History A 32 year old man was referred for consultation after three months of conservative treatment had failed to relieve low back pain with left sciatic pain to the toes. He denied any bowel orbladder control problems.
Fig. 1: Lumbar spine (9/18/84).
On initial physical examination, he had low back muscle tenderness without spasm. Straight leg raising on the left side produced left sciatic pain at 40° of elevation. The left Achilles tendon reflex was absent. Sensation on the lateral aspect of the left foot and calf was decreased. Motor examination was inconclusive.
The lumbar spine x-ray film showed no bone abnormalities or disc space narrowing (Fig. I ). A CT scan starting at the lower half of the body of L3 and continuing through the upper sacrum showed a slight central bulge at the L5-SI level (Fig. 2).
Fig. 2: CT scan (9/18/84).
Nonoperative treatment of restricted activities, nonsteroid anti-inflammatory drugs, and muscle relaxants were continued. Symptoms progressively improved and, six weeks later the patient was without symptoms and the straight leg raising test no longer produced sciatic pain but did produce back pain. The left Achilles tendon reflex was still absent and appreciation to light touch was still decreased on the lateral aspect of the left foot. The patient had returned to his sedentary occupation.
About three months after the initial consultation, the patient experienced an episode of lower back pain radiating to the left foot brought on by laughter. On closer questioning he admitted having had a vague uncomfortable feeling in the lower back for the past several weeks as well as pain in the anal area when coughing. He had had some problems sleeping at night because of back discomfort. Over the prior two weeks he admitted to having some problems initiating micturition.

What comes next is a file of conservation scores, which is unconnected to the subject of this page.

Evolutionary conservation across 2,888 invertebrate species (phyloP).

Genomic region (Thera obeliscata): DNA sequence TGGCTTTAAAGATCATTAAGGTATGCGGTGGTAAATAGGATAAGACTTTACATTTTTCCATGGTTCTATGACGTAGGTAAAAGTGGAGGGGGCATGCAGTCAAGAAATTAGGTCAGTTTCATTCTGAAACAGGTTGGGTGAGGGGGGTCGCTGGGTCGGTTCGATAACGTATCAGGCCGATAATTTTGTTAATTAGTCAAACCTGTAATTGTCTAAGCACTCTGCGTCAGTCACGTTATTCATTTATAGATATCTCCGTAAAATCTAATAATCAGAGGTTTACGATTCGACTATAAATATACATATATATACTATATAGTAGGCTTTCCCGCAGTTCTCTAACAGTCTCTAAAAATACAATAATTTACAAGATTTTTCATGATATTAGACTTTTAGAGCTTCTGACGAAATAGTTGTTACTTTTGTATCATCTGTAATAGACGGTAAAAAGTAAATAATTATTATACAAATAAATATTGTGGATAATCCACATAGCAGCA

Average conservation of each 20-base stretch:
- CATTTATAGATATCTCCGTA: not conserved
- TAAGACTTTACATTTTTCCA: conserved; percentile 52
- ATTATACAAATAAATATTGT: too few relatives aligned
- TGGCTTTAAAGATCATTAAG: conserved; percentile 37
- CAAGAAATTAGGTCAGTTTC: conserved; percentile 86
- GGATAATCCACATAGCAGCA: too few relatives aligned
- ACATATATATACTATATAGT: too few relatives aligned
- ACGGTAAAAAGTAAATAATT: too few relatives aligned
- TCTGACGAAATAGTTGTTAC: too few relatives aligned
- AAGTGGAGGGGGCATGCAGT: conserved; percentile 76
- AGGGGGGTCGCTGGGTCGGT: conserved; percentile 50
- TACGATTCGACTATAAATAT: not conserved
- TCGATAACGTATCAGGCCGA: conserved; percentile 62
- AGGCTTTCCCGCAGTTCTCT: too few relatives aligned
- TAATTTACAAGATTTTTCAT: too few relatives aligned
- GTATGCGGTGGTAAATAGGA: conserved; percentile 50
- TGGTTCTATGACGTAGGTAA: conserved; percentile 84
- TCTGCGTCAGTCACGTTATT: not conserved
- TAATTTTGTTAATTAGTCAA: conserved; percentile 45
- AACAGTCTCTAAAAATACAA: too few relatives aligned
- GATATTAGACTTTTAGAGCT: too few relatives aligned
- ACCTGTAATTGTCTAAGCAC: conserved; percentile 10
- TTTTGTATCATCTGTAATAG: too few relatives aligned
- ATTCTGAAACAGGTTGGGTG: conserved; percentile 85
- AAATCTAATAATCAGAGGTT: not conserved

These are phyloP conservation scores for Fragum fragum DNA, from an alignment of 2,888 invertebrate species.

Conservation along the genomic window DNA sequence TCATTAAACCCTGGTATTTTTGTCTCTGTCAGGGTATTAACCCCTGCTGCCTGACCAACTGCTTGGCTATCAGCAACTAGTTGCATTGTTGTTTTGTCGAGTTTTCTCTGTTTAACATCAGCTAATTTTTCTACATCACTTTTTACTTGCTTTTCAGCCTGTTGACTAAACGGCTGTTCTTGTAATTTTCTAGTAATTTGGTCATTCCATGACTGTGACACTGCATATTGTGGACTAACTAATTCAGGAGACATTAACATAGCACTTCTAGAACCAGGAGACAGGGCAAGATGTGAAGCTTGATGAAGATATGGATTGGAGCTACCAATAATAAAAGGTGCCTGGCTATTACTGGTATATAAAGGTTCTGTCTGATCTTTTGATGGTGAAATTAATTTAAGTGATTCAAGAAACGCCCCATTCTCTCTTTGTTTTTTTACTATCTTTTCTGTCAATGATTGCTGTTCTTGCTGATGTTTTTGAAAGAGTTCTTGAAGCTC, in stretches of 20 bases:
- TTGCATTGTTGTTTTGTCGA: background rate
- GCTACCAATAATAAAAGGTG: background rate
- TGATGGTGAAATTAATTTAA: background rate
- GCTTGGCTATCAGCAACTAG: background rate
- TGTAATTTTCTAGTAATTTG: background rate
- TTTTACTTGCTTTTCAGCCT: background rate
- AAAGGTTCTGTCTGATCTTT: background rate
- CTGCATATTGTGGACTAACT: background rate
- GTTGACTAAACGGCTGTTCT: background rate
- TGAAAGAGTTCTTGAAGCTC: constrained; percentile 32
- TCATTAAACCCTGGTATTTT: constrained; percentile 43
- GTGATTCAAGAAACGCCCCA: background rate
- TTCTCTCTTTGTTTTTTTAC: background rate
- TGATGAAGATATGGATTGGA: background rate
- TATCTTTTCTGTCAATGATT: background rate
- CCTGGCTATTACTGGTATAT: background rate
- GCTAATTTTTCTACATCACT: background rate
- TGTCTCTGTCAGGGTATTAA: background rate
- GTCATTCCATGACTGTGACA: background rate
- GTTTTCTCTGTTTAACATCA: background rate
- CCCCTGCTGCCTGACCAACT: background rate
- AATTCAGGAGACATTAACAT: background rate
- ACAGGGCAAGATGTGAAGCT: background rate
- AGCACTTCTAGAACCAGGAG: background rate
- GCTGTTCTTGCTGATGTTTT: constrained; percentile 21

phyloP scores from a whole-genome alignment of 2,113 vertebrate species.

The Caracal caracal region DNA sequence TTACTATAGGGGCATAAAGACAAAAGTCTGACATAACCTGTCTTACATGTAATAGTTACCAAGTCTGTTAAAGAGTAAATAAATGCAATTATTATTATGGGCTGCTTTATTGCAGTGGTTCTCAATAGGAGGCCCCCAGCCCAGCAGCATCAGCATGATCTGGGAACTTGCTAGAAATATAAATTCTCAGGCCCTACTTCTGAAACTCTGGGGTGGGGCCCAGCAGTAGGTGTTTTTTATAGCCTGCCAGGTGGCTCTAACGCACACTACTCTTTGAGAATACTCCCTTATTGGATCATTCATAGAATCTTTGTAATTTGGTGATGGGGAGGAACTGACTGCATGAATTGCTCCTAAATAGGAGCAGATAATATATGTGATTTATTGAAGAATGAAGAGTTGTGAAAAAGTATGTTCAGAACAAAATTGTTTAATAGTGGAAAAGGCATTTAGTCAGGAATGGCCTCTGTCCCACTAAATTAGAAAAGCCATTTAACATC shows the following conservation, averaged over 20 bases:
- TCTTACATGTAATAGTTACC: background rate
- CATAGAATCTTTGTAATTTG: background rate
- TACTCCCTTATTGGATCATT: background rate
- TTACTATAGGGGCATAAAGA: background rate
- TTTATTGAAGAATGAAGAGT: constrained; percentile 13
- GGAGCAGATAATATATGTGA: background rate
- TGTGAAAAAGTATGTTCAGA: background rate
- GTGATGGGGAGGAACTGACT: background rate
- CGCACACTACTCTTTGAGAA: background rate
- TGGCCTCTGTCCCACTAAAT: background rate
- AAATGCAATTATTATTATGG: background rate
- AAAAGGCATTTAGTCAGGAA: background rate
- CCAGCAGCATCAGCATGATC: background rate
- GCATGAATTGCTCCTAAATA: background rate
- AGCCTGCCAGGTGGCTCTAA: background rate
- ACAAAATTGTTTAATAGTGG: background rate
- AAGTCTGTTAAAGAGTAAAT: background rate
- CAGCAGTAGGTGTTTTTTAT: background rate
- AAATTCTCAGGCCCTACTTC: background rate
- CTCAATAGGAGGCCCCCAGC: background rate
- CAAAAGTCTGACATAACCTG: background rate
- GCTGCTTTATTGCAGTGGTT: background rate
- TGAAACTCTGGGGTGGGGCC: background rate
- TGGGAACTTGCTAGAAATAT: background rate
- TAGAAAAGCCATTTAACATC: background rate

Physical Examination The patient was in severe pain and had paraspinal muscle spasm as well as tenderness of the lumbosacral musculature. Straight leg raising reproduced the left sciatic pain at 30° of elevation and there was a positive crossover with straight leg raising on the right. Bowstring test was positive. He had decreased sensation of the lateral side of the foot as well as in the perineal area. Left Achilles tendon reflex was absent. No definite muscle weakness was detected.
Laboratory Studies Postvoiding residual determined by catheterization was 350 cc of urine.
A metrizamide myelogram done at this time showed an intradural filling defect, measuring 2.5 cm x 1.8 cm. at the level of the L3 vertebral body (Fig. 3). Metrizamide-enhanced CT confirmed the presence of this lesion (Fig. 4).
Treatment The diagnosis of an intradural extramedullary spinal cord tumor, thought to be a meningioma, a neurofibroma, or possibly an ependymoma, was established.
Neurosurgical consultation was obtained, and on surgical exploration, a firm, encapsulated reddish-brown lesion measuring about 2.5 cm in diameter was encountered (Fig. 5). A nerve fascicle was intimately attached to the capsule and had to be teased off Fig. 6). This lesion was then sectioned in the operating room. The gross inspection of the surgical pathology indicated that it was an encapsulated hematoma (Fig. 7). Histology confirmed this diagnosis.
Fig. 3: AP and lateral myelogram (12/84).
A young person presenting with low back and sciatic pain with appropriate neurologic effects leads the physician to think immediately of a herniated lumbar disc syndrome. This presumptive diagnosis should not lull one into not considering neurodiagnostic evaluation. In a neurosurgical practice a primary neurologic tumor is seen about four times a year, with intracranial tumors outnumbering intraspinal tumors by 10 to 1. A practical classification is to consider these tumors as extradural, intradural-extramedullary, or intradural-intramedullary. Each has a characteristic presentation and radiographic appearance on myelogram. The types of tumors that may be encountered at each level are summarized in the Table.